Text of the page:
In situ observation of warm atmospheric layer and the heat contribution of suspended dust over the Tarim Basin
Based on radiosonde observations from the spring and summer of 2016–2017, we verified the existence of an anomalously warm atmospheric layer and quantified the heat contribution of suspended dust over the Tarim Basin (TB) in northwest China. The atmospheric layer was identified between 300 and 500 hPa over the TB, with 2.53 and 1.39 K average intensities in spring and summer, respectively. The Taklimakan Desert (TD), i.e., the world's second-largest moving desert, is contained in the TB and emits large amounts of dust particles, which remain suspended over the TB. Using Cloud–Aerosol Lidar and Infrared Pathfinder Satellite Observations (CALIPSO) data, we found that dust can be lifted as high as the upper atmospheric layer, i.e., between 3.0 and 5.5 km above mean sea level, over the TB. Consequently, suspended dust can exert a maximum heating effect of approximately +0.45 and +0.25 K in spring and summer, respectively. The heat contributions of dust to the anomalously warm atmospheric layer over the TB in spring and summer were 13.77 % and 10.25 %, respectively. With regard to topographical feature, the TB is adjacent to the Tibetan Plateau (TP), which acts as an elevated heat source in spring and summer. The warm atmospheric layer over the TB seems a northward extension of Tibet heat source, the concept of which is proposed in this study. Such a northward “extension” of the elevated heating by the Tibetan Plateau may be a controlling factor of the regional climate, especially in the western section of the Silk Road Economic Belt, and therefore requires further investigations.
The Tarim Basin (TB), is situated north of the Tibetan Plateau (TP), covers an area of 5.3 × 105 km2, and contains the Taklimakan Desert (TD), which occupies the main part of the TB and is a major dust source in Asia (Gong et al., 2003; Wang et al., 2005). Based on Cloud–Aerosol Lidar and Infrared Pathfinder Satellite Observations (CALIPSO) data, Liu et al. (2019) identified high emissions of dust particles from the TD; these dust particles can remain suspended over the TB for a long time (Huang et al., 2008; Ge et al., 2014; Cheng et al., 2020). Therefore, it is important to investigate the distribution of suspended dust and its impact on the Earth's climate system.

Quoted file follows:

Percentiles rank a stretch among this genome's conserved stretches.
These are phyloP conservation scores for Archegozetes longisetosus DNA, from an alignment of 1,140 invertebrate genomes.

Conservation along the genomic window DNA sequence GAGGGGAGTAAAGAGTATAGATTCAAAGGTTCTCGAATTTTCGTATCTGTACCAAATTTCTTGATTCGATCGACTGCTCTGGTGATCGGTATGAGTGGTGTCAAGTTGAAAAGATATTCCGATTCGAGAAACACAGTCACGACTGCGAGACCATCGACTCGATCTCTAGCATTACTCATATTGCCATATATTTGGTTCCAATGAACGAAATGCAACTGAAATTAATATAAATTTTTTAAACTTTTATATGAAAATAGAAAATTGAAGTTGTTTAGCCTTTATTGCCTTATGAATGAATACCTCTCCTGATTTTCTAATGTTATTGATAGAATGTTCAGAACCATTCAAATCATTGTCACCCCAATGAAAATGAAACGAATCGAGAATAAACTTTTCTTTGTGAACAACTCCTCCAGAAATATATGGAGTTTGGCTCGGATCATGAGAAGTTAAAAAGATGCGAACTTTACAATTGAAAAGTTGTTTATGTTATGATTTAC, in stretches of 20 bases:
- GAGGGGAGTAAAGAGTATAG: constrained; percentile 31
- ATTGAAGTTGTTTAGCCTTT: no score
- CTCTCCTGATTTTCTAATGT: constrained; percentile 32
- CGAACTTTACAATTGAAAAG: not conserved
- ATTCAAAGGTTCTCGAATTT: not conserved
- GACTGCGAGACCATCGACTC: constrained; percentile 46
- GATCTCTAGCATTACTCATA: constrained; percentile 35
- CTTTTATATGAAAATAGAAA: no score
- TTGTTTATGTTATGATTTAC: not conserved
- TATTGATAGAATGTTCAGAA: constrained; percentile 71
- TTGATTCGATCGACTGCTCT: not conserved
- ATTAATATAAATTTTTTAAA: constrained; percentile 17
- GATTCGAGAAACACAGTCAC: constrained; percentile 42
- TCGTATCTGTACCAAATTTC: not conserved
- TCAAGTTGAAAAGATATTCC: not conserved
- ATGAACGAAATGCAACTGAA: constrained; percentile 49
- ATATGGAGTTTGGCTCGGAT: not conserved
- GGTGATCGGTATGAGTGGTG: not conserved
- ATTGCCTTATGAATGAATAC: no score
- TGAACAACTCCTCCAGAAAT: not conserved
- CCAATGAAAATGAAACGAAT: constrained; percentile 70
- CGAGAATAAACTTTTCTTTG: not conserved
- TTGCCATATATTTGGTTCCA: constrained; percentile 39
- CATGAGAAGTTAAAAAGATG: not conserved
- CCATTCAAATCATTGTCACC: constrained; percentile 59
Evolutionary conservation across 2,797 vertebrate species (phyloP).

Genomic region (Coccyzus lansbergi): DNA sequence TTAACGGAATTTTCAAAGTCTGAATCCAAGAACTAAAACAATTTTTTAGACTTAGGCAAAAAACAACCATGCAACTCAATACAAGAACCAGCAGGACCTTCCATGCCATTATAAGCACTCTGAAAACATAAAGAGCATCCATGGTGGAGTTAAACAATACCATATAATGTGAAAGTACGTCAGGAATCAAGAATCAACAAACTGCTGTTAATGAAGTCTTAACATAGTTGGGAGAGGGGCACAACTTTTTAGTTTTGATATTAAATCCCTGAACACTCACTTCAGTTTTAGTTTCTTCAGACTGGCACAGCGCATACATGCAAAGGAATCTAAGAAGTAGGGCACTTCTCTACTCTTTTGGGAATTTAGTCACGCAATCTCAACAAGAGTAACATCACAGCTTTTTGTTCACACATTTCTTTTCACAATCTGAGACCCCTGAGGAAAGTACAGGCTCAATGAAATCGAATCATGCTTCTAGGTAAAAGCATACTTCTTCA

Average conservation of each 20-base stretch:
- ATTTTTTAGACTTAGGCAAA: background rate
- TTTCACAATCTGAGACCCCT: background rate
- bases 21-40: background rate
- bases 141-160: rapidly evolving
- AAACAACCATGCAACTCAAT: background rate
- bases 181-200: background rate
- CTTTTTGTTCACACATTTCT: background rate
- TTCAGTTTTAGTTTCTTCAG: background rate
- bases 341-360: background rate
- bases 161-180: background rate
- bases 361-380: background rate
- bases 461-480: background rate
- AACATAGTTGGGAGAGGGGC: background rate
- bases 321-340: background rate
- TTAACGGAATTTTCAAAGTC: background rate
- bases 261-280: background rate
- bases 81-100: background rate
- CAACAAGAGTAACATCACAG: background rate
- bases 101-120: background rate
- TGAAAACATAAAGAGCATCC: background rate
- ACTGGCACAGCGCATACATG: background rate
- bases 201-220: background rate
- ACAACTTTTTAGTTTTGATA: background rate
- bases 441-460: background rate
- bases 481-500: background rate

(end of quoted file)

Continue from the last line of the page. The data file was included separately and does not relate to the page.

Dust is a heat-absorbing aerosol that heats the atmosphere (Yang et al., 2009; Yang et al., 2021a, b, c); it can change the vertical radiation distribution in the atmosphere and affect the regional and global climate (Huang et al., 2011; Sun and Zhao, 2020). When dust is suspended, it heats the atmospheric layers containing it (Huang et al., 2006a, b, 2015; Liu et al., 2014; Jia et al., 2018; Xie et al., 2013; Su et al., 2020). The radiative forcing of dust over the TB and its contribution to climate change in Central Asia are scientific topics that require further clarification, and it is necessary to quantify the heating induced by dust in the upper atmosphere over the TB.
Previous studies that investigated the radiative effect of suspended dust over the TB were mainly based on satellite observations and numerical models. Using CALIPSO data, Huang et al. (2009) found that dust induced significant radiative forcing and heating over part of the TB. Gu et al. (2006, 2016) and Lau et al. (2006), based on numerical results, elucidated the impact of dust on air temperature in the upper layers; nevertheless, regarding this aspect, in situ observations are sparse.